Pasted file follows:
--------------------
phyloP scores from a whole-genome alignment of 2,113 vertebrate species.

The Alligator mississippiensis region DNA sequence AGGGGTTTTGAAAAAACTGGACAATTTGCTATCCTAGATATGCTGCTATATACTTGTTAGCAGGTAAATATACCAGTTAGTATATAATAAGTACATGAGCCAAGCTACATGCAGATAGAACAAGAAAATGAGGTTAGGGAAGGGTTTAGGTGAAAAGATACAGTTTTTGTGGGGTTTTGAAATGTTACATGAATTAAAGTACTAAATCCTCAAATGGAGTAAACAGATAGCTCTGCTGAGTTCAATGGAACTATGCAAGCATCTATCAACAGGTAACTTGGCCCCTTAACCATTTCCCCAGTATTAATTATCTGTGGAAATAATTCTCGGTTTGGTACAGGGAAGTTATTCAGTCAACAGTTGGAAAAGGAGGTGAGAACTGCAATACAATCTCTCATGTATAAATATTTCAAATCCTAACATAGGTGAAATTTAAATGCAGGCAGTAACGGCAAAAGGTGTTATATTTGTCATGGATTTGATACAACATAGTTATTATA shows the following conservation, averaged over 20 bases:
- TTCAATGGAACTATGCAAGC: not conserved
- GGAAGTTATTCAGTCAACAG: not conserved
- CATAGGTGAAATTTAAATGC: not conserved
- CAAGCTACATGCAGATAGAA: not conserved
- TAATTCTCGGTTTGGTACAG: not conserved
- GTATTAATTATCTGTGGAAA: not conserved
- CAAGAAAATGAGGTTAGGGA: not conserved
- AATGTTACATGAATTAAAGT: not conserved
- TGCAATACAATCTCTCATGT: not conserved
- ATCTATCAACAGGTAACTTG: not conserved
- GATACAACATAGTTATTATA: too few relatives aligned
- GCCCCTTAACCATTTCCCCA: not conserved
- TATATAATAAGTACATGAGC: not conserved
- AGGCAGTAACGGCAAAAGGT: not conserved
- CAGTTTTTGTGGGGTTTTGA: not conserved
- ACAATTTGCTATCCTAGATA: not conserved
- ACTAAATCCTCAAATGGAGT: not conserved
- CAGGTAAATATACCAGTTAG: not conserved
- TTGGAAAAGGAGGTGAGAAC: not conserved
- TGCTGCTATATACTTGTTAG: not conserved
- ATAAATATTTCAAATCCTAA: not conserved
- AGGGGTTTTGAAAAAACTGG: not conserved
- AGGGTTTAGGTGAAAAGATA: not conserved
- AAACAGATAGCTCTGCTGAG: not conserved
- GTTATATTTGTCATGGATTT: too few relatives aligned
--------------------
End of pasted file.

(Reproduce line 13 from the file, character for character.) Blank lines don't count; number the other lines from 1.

- GATACAACATAGTTATTATA: too few relatives aligned